WASHINGTON — Rep. Erik Paulsen’s campaign to forestall an Affordable Care Act tax increase on medical device companies came up short last session.
It won 270 votes in the House and Paulsen was, for a week, the Republicans’ spokesman for dismantling what the GOP sees as the most egregious parts of “Obamacare.” Minnesota’s whole House delegation backed the bill, and both senators supported it in principle. But the bill’s payment mechanism was controversial, the Senate never took it up, the White House opposed it and, by extension, device companies started paying the tax last month.
Paulsen will reintroduce legislation repealing the tax on Wednesday, looking to leverage the tax’s impact on business to try steering the bill through a friendly House, a potentially hostile Senate, and a White House thus far completely opposed to the effort.
“It is definitely an uphill climb, but we are feeling much more optimistic and hopeful that we’ll be able to get something to the president’s desk this year,” said Shaye Mandel, the Vice President and COO of the industry group LifeScience Alley.
Obama opposed the effort
Paulsen’s bill would repeal the ACA’s 2.3 percent excise tax on medical device company sales, ending a $29 billion health care reform funding stream. The goal is to protect jobs — Paulsen said companies have shed about 10,000 so far.
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The bill is identical to one the House passed last June by a rather healthy margin. Democrats who opposed the bill did so on two grounds — they took offense to the bill’s spending offset (a leadership-written provision that limited health insurance subsidies for low-income individuals) and warned that industry concerns over massive job losses were unfounded.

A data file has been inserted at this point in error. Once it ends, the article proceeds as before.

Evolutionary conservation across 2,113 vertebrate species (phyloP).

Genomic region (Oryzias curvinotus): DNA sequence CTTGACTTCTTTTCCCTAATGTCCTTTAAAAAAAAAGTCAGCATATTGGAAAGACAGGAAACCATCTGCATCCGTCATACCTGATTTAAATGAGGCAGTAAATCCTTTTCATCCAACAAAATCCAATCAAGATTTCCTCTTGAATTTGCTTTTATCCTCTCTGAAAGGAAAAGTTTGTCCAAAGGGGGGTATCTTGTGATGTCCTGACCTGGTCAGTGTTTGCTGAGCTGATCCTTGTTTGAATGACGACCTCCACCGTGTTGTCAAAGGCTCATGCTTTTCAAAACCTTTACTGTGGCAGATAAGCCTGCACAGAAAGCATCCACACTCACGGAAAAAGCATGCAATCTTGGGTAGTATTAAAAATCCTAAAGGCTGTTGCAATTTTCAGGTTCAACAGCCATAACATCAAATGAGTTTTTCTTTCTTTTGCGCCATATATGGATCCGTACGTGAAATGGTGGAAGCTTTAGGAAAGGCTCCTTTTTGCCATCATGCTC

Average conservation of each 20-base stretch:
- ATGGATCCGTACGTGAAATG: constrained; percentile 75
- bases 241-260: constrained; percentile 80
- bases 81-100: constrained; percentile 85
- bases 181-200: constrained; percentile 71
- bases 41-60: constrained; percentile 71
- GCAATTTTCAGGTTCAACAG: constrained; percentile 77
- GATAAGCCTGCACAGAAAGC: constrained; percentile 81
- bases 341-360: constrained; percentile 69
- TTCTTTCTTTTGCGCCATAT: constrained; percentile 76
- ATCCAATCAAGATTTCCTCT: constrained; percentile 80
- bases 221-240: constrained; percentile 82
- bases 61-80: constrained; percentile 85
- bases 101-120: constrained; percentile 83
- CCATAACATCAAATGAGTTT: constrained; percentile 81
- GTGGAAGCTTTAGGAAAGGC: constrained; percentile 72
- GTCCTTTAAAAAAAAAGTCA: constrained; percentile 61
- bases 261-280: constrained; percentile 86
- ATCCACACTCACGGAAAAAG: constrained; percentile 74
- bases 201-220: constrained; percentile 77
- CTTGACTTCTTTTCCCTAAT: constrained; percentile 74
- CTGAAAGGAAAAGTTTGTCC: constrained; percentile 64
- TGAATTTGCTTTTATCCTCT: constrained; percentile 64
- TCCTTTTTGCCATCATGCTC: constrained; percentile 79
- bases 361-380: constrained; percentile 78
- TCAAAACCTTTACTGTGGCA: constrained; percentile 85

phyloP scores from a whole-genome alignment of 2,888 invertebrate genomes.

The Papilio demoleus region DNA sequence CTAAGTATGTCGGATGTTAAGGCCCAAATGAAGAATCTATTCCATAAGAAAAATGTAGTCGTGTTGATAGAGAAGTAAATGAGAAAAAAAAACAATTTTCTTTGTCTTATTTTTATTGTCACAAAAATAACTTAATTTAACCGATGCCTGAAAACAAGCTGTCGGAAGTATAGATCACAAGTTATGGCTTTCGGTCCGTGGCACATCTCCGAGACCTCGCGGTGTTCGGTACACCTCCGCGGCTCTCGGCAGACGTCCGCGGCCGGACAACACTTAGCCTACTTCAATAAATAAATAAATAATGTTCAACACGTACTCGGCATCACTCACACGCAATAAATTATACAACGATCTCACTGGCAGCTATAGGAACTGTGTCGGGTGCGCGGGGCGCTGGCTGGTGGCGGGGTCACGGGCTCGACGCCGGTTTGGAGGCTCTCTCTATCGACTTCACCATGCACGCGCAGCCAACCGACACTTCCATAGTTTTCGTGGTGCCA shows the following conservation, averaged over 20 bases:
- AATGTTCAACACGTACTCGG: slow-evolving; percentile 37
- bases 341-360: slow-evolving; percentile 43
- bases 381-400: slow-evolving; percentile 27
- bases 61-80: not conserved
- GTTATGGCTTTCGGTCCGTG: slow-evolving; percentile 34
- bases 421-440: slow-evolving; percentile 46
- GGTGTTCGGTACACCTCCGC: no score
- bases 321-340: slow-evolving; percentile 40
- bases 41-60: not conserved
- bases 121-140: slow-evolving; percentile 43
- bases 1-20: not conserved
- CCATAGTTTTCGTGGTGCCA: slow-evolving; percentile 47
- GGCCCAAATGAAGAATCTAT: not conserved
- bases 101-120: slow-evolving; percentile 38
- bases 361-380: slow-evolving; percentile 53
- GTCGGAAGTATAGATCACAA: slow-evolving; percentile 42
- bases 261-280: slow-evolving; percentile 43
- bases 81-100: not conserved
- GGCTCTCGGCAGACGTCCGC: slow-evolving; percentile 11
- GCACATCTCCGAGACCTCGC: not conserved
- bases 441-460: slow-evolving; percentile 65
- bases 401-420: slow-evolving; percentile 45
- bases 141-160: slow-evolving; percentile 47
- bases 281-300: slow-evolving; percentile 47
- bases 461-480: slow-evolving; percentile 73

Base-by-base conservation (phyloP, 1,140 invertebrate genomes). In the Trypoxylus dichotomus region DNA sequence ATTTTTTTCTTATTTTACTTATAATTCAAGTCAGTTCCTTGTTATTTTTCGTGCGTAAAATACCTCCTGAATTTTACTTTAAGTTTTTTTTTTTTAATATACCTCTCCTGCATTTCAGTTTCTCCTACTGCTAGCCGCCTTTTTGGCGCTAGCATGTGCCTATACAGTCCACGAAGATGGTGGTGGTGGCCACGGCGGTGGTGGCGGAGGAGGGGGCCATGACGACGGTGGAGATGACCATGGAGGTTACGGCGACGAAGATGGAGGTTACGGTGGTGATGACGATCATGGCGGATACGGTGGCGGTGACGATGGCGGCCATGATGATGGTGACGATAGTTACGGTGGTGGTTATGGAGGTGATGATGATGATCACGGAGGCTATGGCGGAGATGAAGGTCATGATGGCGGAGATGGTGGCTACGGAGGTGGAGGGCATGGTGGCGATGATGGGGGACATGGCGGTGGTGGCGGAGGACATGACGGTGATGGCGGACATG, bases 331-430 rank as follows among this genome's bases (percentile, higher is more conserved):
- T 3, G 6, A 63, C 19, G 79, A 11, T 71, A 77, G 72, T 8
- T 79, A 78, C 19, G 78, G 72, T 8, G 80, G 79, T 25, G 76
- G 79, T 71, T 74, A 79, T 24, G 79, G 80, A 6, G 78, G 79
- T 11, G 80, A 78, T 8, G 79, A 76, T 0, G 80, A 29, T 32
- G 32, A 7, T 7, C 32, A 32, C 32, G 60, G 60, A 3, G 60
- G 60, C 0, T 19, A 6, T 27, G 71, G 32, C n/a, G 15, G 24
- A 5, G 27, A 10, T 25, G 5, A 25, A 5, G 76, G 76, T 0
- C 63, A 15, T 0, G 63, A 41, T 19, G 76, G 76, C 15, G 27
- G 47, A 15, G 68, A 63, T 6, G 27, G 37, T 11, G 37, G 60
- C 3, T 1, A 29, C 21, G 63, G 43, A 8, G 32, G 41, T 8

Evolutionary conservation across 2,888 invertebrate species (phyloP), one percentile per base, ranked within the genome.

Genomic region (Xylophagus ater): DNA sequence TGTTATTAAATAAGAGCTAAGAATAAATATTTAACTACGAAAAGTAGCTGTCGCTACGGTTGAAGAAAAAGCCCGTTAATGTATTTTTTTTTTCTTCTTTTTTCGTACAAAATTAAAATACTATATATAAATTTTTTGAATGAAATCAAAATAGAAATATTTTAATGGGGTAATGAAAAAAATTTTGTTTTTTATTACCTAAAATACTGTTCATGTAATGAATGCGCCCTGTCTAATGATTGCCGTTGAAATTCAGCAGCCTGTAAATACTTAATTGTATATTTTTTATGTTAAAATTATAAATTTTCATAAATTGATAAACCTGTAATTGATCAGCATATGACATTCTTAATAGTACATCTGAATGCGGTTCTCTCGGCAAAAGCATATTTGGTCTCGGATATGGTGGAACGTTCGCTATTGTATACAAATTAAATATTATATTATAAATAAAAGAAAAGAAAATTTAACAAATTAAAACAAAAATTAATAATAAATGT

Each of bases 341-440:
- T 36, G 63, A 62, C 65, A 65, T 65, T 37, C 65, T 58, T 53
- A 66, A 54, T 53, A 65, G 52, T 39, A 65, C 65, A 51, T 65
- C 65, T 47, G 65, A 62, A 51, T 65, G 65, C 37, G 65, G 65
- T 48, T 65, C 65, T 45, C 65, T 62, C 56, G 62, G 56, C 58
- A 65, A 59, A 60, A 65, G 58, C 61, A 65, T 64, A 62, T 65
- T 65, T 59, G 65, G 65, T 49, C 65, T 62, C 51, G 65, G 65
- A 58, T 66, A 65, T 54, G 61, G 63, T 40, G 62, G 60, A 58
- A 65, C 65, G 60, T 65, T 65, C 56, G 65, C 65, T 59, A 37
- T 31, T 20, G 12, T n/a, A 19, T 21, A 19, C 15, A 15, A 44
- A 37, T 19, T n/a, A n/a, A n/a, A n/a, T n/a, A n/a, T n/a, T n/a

The White House initially threatened to veto the legislation, blaming the payment mechanism (which is not included in Paulsen’s new bill). But Obama’s opposition went deeper than that. Asked about Paulsen’s new measure Tuesday, the White House pointed to Obama’s December interview with WCCO, in which he came out flatly against repealing the tax.
His basic premise, shared by many congressional Democrats, is that the Affordable Care Act will provide a new customer base for medical device companies, thus increasing revenue and blunting the affects of the tax.
“The health care bill is going to provide those health care companies, 30 million new customers,” Obama said. “It’s going to be great for business and they’re doing really well right now and they’re going to get 30 million more customers as a consequence, so this additional tax essentially comes back to them as new customers.”
Trying to find support
The industry, of course, disputes that, noting that most device consumers are older and already covered by Medicare or other insurance. They hope that sentiment takes hold in states with big med tech industries, no matter the politics of their representatives.